Austin Child Support Lawyers
Working with You to Provide for Your Child
As a parent, you want what's best for your child. That's why handling legal matters that could impact their future, like child support, can be so anxiety-inducing. Whether you're acting as the payor or recipient, understanding how Texas handles child support can help you prepare for the future and secure a support arrangement that supports you and your child's best interests.
Here at Cofer & Connelly, PLLC, our Austin child support attorneys have extensive experience handling child support cases. We'll help you protect your parental rights in court and fight for the ideal child support arrangement for your child.
How Is Child Support Calculated in Texas?
The noncustodial parent (who the child spends a minority of their time with) is typically responsible for paying child support to the custodial parent (who the child lives with and spends the majority of their time with).
Like most states, Texas courts use a formula to establish how much child support the noncustodial parent owes. However, while many states use the noncustodial parent's gross monthly income to calculate child support, Texas uses their net monthly income, which can help make child support arrangements more equitable.
Your gross monthly income is based on the total capital you bring in from any income-generating resources (salary, commissions, investment or benefits accounts, etc.). The court then subtracts the following expenses to calculate your net monthly income:
- State income taxes,
- Social Security taxes,
- Federal income taxes,
- Union dues (if you have any), and
- Health insurance expenses for the child.
The court then allocates a percentage of your net monthly income to child support. The percentage you can expect to pay for child support is:
- 20% for one child,
- 25% for two children,
- 30% for three children,
- 35% for four children,
- 40% for five children, and
- 40%+ for more than five children.
These percentages only apply to individuals whose net monthly income amounts to $9,200 or less per month. If the noncustodial parent's net monthly income exceeds that amount, the court can request they allocate more money towards child support.
Is the Amount of Child Support I'll Owe Set in Stone?
When courts handle child support cases, they have one objective: To try and ensure that the child maintains the same quality of life post-divorce they enjoyed while their parents were married.
To that end, courts actually have a significant amount of flexibility when determining child support obligations. They use the formula as a baseline, but it's not set in stone. Courts consider the following factors during child support cases:
- The age and needs of the child. Some children (like those with learning differences) may need more support for extra resources such as tutors.
- Whether the child will need support after secondary school. Most child support arrangements only last until the child becomes a legal adult and reaches majority (typically at the age of 18). However, parents may be requested to provide child support past that age for various reasons (if the child cannot care for themself, for example).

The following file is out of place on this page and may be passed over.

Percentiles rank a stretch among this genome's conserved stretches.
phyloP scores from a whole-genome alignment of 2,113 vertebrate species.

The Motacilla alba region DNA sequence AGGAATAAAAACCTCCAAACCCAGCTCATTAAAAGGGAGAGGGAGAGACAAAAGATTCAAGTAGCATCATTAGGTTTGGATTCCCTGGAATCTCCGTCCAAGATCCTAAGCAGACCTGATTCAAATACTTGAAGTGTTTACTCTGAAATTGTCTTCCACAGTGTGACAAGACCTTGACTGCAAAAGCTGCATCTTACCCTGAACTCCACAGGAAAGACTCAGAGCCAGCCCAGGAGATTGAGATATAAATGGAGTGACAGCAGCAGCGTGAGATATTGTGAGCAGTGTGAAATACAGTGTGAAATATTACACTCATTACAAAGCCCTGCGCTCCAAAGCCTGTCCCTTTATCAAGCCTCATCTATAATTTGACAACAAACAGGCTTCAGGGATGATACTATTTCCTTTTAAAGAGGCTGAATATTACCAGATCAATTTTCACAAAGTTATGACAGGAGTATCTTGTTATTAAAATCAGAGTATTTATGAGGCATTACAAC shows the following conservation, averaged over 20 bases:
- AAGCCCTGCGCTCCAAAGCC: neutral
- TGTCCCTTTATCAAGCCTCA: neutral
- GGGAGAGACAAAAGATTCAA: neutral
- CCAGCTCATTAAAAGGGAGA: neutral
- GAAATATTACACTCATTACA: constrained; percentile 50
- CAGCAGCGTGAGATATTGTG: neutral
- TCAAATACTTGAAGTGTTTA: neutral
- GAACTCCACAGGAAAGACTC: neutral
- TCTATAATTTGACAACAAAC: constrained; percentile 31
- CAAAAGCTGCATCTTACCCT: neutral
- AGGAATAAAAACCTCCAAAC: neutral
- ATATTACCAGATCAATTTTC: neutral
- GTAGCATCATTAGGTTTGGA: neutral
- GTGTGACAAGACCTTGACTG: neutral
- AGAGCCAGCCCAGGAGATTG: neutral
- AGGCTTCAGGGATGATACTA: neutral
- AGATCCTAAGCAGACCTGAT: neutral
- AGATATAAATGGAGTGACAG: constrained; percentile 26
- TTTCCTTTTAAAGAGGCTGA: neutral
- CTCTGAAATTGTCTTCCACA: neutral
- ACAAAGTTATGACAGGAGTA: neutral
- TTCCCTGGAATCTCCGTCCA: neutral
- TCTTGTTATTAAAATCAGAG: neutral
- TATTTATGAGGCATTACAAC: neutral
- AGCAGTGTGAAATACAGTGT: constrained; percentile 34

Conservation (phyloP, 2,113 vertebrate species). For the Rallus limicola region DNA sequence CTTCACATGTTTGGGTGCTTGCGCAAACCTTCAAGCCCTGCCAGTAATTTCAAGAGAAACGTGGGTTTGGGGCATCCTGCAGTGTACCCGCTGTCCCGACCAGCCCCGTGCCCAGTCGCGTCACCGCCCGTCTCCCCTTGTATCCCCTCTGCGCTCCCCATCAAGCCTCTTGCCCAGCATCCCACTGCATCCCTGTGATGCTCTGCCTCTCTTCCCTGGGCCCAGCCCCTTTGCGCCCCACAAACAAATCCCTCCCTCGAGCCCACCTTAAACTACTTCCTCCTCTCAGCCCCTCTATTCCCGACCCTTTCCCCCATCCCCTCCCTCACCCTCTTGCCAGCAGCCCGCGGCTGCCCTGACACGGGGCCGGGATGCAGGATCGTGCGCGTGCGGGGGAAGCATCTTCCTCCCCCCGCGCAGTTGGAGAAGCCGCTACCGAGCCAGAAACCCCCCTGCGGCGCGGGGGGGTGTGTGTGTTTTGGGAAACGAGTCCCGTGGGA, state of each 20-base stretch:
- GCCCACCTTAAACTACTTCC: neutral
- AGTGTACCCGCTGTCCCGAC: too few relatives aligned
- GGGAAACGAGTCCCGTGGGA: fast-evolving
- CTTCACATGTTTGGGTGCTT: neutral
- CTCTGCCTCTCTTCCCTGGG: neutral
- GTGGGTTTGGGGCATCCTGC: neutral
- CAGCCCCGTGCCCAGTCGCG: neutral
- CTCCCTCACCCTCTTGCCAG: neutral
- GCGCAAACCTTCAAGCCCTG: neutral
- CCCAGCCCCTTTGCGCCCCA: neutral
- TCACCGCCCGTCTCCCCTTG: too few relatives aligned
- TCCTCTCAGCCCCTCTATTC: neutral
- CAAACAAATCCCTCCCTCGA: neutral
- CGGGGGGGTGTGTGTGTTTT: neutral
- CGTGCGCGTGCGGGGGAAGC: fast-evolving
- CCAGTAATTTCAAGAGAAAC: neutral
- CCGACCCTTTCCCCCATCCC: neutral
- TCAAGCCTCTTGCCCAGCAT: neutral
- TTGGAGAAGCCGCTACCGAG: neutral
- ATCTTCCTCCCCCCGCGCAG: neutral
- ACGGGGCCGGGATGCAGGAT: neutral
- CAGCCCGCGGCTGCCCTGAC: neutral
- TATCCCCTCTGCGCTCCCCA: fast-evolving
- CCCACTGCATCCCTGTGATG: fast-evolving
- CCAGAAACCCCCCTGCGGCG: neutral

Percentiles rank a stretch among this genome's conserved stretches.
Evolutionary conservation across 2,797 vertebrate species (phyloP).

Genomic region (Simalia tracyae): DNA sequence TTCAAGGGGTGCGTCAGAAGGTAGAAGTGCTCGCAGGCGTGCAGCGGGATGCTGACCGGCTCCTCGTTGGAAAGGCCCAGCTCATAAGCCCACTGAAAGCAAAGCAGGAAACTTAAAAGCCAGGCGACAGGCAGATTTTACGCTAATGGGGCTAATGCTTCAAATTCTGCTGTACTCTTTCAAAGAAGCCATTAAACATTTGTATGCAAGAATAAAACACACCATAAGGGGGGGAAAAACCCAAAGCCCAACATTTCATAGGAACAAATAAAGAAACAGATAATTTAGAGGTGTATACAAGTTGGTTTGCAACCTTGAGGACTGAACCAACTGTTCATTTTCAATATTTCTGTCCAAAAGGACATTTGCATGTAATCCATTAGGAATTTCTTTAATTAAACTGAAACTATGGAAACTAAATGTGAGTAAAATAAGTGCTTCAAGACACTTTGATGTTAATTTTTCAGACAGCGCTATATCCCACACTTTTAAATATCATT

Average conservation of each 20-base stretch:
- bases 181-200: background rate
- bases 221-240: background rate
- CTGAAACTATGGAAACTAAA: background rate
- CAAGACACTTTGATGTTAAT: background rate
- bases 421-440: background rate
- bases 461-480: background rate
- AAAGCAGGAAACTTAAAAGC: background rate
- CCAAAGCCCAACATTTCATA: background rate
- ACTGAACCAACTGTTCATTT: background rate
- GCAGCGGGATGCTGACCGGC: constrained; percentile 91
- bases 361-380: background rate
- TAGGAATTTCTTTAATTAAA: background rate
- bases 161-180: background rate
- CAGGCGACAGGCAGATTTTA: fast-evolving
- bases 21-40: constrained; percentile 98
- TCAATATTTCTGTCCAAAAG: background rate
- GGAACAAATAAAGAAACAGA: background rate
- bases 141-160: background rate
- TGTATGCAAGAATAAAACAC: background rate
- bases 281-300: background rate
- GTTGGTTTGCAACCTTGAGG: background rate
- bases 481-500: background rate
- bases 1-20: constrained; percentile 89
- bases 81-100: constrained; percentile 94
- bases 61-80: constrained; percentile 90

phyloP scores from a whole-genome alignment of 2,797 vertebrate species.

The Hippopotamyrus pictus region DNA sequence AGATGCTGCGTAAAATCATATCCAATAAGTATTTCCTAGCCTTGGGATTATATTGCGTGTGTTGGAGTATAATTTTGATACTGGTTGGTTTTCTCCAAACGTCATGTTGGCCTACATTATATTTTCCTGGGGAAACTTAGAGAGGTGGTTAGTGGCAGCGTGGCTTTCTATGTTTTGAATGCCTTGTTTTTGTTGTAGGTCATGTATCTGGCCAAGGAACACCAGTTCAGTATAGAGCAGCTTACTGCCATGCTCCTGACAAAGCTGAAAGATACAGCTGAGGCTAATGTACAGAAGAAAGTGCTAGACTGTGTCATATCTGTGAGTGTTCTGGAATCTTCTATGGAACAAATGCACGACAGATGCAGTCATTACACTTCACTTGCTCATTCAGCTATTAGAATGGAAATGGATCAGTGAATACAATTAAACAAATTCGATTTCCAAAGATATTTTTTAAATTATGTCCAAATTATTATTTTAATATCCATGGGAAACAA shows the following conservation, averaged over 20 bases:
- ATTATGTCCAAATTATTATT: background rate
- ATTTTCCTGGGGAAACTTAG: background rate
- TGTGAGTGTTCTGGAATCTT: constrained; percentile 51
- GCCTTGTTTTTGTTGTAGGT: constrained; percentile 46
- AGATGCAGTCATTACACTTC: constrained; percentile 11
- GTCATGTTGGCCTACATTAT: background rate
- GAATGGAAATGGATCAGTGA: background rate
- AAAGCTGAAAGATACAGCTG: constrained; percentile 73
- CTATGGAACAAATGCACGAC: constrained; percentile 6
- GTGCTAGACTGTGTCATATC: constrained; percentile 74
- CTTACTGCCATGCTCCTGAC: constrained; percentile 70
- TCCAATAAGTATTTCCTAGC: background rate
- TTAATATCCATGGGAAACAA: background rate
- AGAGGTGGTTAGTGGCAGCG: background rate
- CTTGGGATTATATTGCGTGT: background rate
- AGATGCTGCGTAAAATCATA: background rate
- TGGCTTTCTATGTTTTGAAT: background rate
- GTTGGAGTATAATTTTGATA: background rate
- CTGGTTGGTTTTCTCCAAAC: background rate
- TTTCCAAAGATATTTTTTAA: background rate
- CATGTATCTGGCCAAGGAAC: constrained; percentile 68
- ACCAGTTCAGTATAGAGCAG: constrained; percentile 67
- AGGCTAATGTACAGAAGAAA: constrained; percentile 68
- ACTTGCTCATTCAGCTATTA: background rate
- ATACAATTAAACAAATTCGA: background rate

- Other expenses the noncustodial parent will have to pay for the child (health insurance, educational costs, etc.).
- Whether the noncustodial parent is already engaged in any child support arrangements. If they are, they may be obligated to pay less child support.
- The parents' custody arrangement. If the parents essentially split time with their child 50/50, the noncustodial parent will have a smaller child support obligation than if they only care for their child 20% of the time.
- The present and future financial stability of both parties. If the court determines one parent has the potential to earn more money than they currently do, it may factor that into the child support arrangement and create provisions for increased payments if that parent finds more gainful employment.
- Whether either parent receives any significant benefits like a house, car, healthcare plan, etc. from their employer (if the parent doesn't have to worry about these costs, they may have a higher child support obligation).
- The liabilities (such as debts) each party is responsible for.
- Anything else the court deems relevant to the case.
As you can see, the court has a fair amount of leeway to adjust child support arrangements as it sees fit. Every child support case is unique, which is why it's so important to have a lawyer by your side who will fight for your parental rights and help you pursue a genuinely equitable support arrangement.
If either parent experiences a "substantial change in circumstances" (often a notable increase or decrease in their net monthly income), they can file a modification case with the court. A modification allows you to adjust your current child support order to reflect your present circumstances more accurately. To learn more about changing your support order, check out our modifications page.
At Cofer & Connelly, PLLC, our Austin child support lawyers can help you pursue a fair child support arrangement that supports your child's best interests.